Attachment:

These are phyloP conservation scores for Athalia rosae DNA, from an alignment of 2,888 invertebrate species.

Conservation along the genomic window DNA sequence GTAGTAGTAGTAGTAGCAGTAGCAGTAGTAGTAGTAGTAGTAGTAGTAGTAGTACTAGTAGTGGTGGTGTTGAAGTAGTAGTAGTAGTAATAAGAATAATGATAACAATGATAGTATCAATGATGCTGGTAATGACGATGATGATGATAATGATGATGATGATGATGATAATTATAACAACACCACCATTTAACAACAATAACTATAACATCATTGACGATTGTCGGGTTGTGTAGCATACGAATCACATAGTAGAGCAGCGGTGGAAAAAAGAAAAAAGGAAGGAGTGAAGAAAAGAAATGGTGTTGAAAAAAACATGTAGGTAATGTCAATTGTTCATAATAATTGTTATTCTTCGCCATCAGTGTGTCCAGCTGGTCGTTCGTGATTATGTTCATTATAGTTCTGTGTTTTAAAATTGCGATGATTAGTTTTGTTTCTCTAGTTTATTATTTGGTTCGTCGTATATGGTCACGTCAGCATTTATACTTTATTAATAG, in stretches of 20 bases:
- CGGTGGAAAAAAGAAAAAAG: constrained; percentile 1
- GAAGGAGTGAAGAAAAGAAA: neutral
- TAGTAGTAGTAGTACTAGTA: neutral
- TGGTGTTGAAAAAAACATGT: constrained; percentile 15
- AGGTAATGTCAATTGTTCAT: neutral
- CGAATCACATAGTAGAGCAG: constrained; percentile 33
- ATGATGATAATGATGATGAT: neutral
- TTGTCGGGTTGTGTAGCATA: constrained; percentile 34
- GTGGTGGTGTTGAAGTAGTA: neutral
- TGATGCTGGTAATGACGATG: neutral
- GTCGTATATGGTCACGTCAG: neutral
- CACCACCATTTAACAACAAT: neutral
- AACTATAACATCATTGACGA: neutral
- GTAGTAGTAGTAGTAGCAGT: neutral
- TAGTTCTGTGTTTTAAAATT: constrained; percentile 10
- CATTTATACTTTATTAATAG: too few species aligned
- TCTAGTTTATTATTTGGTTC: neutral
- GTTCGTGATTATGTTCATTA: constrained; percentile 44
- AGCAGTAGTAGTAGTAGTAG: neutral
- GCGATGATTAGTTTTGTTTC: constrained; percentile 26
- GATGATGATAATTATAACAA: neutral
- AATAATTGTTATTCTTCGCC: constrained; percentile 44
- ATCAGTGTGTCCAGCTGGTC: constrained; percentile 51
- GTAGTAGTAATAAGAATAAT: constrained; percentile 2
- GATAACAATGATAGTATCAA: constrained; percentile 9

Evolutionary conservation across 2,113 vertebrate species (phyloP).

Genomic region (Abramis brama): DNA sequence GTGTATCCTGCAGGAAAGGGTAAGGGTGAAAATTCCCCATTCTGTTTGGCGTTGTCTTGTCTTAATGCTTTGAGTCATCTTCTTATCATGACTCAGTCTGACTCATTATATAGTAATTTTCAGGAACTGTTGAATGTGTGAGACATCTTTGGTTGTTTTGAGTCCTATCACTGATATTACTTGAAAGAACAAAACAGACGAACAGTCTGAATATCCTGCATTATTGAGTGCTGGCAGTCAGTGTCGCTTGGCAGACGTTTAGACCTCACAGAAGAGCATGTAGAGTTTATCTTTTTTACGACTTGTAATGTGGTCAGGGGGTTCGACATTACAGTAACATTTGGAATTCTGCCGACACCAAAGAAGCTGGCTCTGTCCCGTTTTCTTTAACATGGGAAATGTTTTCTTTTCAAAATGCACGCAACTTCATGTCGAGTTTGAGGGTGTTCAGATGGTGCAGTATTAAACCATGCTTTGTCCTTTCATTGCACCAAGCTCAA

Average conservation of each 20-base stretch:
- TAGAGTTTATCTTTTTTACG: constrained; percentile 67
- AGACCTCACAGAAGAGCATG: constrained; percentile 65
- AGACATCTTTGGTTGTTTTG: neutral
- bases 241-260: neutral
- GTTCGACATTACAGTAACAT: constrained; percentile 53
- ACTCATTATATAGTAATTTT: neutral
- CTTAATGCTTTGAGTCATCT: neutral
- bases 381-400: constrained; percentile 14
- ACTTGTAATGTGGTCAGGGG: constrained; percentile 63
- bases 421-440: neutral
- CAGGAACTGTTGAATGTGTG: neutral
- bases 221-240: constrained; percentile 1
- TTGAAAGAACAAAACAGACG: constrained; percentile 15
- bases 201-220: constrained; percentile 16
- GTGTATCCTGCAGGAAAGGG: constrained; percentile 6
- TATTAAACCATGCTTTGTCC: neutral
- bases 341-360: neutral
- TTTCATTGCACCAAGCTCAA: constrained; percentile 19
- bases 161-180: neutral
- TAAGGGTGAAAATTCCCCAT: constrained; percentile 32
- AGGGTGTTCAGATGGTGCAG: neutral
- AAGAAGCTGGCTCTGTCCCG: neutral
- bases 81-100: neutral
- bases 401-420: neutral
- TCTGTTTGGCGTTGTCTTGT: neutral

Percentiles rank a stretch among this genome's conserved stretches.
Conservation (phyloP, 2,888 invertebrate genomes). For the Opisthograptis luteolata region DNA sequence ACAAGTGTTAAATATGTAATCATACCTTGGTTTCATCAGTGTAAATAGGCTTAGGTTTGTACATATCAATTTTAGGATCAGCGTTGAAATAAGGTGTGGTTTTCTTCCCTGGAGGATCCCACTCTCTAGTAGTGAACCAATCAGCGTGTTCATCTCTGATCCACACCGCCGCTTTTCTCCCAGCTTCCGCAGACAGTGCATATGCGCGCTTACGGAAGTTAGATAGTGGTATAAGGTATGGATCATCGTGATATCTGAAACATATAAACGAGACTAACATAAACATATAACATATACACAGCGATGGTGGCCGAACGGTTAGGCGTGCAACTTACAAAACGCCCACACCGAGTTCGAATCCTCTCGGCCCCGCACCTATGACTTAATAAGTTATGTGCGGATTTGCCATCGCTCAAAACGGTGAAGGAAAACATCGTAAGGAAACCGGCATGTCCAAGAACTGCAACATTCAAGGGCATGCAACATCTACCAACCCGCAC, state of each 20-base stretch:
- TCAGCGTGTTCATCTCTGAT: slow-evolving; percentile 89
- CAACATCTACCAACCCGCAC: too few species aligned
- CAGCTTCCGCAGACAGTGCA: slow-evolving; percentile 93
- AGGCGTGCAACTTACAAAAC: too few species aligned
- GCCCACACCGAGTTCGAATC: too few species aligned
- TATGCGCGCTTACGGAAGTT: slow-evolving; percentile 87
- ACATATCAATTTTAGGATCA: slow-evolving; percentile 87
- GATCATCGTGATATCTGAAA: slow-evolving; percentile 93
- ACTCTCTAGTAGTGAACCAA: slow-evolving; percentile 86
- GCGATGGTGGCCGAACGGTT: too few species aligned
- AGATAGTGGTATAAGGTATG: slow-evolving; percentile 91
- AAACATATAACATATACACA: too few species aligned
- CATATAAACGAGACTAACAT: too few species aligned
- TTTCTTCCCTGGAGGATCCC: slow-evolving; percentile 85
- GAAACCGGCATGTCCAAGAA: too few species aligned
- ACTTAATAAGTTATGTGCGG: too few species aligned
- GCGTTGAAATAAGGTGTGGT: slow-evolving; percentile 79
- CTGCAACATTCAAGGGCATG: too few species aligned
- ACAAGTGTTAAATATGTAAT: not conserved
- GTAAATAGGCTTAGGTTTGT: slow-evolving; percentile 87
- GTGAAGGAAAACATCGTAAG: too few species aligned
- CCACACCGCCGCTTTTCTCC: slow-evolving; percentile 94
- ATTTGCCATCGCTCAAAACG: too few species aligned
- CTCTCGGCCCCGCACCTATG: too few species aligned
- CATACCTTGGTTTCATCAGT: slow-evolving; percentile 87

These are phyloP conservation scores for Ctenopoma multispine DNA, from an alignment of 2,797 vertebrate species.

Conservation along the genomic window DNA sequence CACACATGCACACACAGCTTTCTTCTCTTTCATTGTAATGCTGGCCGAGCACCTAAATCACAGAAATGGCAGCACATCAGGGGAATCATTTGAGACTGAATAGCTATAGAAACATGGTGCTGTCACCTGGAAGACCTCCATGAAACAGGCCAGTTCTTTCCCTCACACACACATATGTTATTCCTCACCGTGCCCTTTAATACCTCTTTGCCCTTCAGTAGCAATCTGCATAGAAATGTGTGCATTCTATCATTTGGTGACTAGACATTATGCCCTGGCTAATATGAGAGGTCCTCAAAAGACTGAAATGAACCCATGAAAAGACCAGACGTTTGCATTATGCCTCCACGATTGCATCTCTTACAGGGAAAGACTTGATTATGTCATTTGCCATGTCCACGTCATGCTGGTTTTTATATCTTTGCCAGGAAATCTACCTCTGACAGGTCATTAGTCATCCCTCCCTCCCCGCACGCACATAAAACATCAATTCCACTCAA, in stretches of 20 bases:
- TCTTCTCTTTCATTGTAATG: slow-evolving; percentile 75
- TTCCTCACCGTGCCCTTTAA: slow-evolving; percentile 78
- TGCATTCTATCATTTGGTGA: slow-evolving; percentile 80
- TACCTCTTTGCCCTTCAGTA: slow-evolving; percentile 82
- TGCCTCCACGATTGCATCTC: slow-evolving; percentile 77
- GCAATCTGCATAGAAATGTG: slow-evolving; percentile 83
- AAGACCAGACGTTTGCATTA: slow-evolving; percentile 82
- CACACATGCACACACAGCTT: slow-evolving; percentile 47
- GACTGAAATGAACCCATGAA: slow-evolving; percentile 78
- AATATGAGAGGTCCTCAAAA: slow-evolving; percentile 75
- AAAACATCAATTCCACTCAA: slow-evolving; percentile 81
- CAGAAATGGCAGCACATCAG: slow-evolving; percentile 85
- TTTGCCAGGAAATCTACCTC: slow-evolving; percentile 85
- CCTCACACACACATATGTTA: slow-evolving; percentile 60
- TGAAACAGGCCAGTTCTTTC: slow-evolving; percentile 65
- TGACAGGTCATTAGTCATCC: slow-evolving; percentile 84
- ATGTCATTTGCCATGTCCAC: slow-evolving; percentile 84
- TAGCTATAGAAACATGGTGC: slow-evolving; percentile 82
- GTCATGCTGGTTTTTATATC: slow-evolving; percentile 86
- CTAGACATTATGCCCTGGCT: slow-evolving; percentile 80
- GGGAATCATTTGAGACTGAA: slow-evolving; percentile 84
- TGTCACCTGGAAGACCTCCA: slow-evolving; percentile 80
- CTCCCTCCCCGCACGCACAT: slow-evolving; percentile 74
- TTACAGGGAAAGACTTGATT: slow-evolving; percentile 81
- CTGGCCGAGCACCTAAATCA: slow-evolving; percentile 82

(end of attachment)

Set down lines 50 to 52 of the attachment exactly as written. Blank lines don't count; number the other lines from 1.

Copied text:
- TAAGGGTGAAAATTCCCCAT: constrained; percentile 32
- AGGGTGTTCAGATGGTGCAG: neutral
- AAGAAGCTGGCTCTGTCCCG: neutral